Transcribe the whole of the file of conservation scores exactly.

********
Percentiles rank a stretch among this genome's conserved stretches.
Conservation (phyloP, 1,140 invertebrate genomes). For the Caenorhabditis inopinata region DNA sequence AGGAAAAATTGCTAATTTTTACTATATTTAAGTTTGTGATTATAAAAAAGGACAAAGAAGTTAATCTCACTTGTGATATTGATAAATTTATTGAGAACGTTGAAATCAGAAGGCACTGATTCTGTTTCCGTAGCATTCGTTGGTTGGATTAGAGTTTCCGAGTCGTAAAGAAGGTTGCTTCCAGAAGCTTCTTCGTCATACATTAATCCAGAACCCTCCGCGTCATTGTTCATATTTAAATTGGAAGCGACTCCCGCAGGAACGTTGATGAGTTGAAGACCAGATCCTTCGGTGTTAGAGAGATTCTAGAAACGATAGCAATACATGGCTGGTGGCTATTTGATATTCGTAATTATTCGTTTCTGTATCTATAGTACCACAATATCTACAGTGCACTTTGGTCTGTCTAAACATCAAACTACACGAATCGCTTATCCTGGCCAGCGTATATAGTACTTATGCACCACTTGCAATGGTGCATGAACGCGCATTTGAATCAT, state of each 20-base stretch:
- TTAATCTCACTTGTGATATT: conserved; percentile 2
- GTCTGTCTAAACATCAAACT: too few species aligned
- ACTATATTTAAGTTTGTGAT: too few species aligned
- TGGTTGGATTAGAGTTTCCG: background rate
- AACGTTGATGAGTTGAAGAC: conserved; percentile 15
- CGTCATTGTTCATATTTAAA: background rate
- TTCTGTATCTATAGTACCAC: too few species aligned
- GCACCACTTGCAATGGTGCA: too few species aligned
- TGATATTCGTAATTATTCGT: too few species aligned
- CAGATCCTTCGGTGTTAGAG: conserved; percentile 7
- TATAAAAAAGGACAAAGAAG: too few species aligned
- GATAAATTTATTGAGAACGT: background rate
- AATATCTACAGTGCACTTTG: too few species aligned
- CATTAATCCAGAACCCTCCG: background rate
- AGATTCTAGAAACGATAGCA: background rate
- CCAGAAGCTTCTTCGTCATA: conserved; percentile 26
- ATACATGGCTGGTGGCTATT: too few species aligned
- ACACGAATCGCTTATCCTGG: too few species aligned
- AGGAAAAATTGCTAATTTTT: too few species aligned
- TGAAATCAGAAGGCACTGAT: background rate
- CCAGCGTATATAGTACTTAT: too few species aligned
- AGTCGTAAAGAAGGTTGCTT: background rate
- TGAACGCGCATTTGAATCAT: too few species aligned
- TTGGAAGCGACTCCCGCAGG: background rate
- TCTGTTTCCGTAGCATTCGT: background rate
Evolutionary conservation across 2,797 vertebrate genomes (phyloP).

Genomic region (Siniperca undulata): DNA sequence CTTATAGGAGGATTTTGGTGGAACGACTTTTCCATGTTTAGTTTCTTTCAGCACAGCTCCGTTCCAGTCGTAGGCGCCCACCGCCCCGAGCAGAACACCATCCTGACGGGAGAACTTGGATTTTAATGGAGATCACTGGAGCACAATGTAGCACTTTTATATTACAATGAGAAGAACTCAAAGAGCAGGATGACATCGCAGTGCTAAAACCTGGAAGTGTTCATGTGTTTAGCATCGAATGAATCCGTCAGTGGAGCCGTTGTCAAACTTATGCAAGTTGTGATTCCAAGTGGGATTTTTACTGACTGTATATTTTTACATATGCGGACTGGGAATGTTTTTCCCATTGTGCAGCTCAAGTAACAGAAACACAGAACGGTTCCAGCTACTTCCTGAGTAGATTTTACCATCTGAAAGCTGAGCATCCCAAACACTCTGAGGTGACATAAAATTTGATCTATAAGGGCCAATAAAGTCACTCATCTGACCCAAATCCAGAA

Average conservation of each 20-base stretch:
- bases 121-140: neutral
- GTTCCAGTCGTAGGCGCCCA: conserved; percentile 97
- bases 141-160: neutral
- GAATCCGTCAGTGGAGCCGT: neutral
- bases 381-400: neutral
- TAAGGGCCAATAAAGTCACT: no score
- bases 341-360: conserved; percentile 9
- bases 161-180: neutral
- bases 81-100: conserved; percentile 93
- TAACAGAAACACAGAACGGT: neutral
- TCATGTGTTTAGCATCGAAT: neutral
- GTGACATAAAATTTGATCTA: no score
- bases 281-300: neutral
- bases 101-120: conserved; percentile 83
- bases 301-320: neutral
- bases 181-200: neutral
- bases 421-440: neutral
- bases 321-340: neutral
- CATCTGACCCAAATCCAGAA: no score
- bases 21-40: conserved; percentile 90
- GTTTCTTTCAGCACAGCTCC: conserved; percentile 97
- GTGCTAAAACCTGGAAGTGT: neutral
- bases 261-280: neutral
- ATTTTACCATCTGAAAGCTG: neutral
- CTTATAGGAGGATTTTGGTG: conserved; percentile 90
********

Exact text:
Percentiles rank a stretch among this genome's conserved stretches.
Conservation (phyloP, 1,140 invertebrate genomes). For the Caenorhabditis inopinata region DNA sequence AGGAAAAATTGCTAATTTTTACTATATTTAAGTTTGTGATTATAAAAAAGGACAAAGAAGTTAATCTCACTTGTGATATTGATAAATTTATTGAGAACGTTGAAATCAGAAGGCACTGATTCTGTTTCCGTAGCATTCGTTGGTTGGATTAGAGTTTCCGAGTCGTAAAGAAGGTTGCTTCCAGAAGCTTCTTCGTCATACATTAATCCAGAACCCTCCGCGTCATTGTTCATATTTAAATTGGAAGCGACTCCCGCAGGAACGTTGATGAGTTGAAGACCAGATCCTTCGGTGTTAGAGAGATTCTAGAAACGATAGCAATACATGGCTGGTGGCTATTTGATATTCGTAATTATTCGTTTCTGTATCTATAGTACCACAATATCTACAGTGCACTTTGGTCTGTCTAAACATCAAACTACACGAATCGCTTATCCTGGCCAGCGTATATAGTACTTATGCACCACTTGCAATGGTGCATGAACGCGCATTTGAATCAT, state of each 20-base stretch:
- TTAATCTCACTTGTGATATT: conserved; percentile 2
- GTCTGTCTAAACATCAAACT: too few species aligned
- ACTATATTTAAGTTTGTGAT: too few species aligned
- TGGTTGGATTAGAGTTTCCG: background rate
- AACGTTGATGAGTTGAAGAC: conserved; percentile 15
- CGTCATTGTTCATATTTAAA: background rate
- TTCTGTATCTATAGTACCAC: too few species aligned
- GCACCACTTGCAATGGTGCA: too few species aligned
- TGATATTCGTAATTATTCGT: too few species aligned
- CAGATCCTTCGGTGTTAGAG: conserved; percentile 7
- TATAAAAAAGGACAAAGAAG: too few species aligned
- GATAAATTTATTGAGAACGT: background rate
- AATATCTACAGTGCACTTTG: too few species aligned
- CATTAATCCAGAACCCTCCG: background rate
- AGATTCTAGAAACGATAGCA: background rate
- CCAGAAGCTTCTTCGTCATA: conserved; percentile 26
- ATACATGGCTGGTGGCTATT: too few species aligned
- ACACGAATCGCTTATCCTGG: too few species aligned
- AGGAAAAATTGCTAATTTTT: too few species aligned
- TGAAATCAGAAGGCACTGAT: background rate
- CCAGCGTATATAGTACTTAT: too few species aligned
- AGTCGTAAAGAAGGTTGCTT: background rate
- TGAACGCGCATTTGAATCAT: too few species aligned
- TTGGAAGCGACTCCCGCAGG: background rate
- TCTGTTTCCGTAGCATTCGT: background rate
Evolutionary conservation across 2,797 vertebrate genomes (phyloP).

Genomic region (Siniperca undulata): DNA sequence CTTATAGGAGGATTTTGGTGGAACGACTTTTCCATGTTTAGTTTCTTTCAGCACAGCTCCGTTCCAGTCGTAGGCGCCCACCGCCCCGAGCAGAACACCATCCTGACGGGAGAACTTGGATTTTAATGGAGATCACTGGAGCACAATGTAGCACTTTTATATTACAATGAGAAGAACTCAAAGAGCAGGATGACATCGCAGTGCTAAAACCTGGAAGTGTTCATGTGTTTAGCATCGAATGAATCCGTCAGTGGAGCCGTTGTCAAACTTATGCAAGTTGTGATTCCAAGTGGGATTTTTACTGACTGTATATTTTTACATATGCGGACTGGGAATGTTTTTCCCATTGTGCAGCTCAAGTAACAGAAACACAGAACGGTTCCAGCTACTTCCTGAGTAGATTTTACCATCTGAAAGCTGAGCATCCCAAACACTCTGAGGTGACATAAAATTTGATCTATAAGGGCCAATAAAGTCACTCATCTGACCCAAATCCAGAA

Average conservation of each 20-base stretch:
- bases 121-140: neutral
- GTTCCAGTCGTAGGCGCCCA: conserved; percentile 97
- bases 141-160: neutral
- GAATCCGTCAGTGGAGCCGT: neutral
- bases 381-400: neutral
- TAAGGGCCAATAAAGTCACT: no score
- bases 341-360: conserved; percentile 9
- bases 161-180: neutral
- bases 81-100: conserved; percentile 93
- TAACAGAAACACAGAACGGT: neutral
- TCATGTGTTTAGCATCGAAT: neutral
- GTGACATAAAATTTGATCTA: no score
- bases 281-300: neutral
- bases 101-120: conserved; percentile 83
- bases 301-320: neutral
- bases 181-200: neutral
- bases 421-440: neutral
- bases 321-340: neutral
- CATCTGACCCAAATCCAGAA: no score
- bases 21-40: conserved; percentile 90
- GTTTCTTTCAGCACAGCTCC: conserved; percentile 97
- GTGCTAAAACCTGGAAGTGT: neutral
- bases 261-280: neutral
- ATTTTACCATCTGAAAGCTG: neutral
- CTTATAGGAGGATTTTGGTG: conserved; percentile 90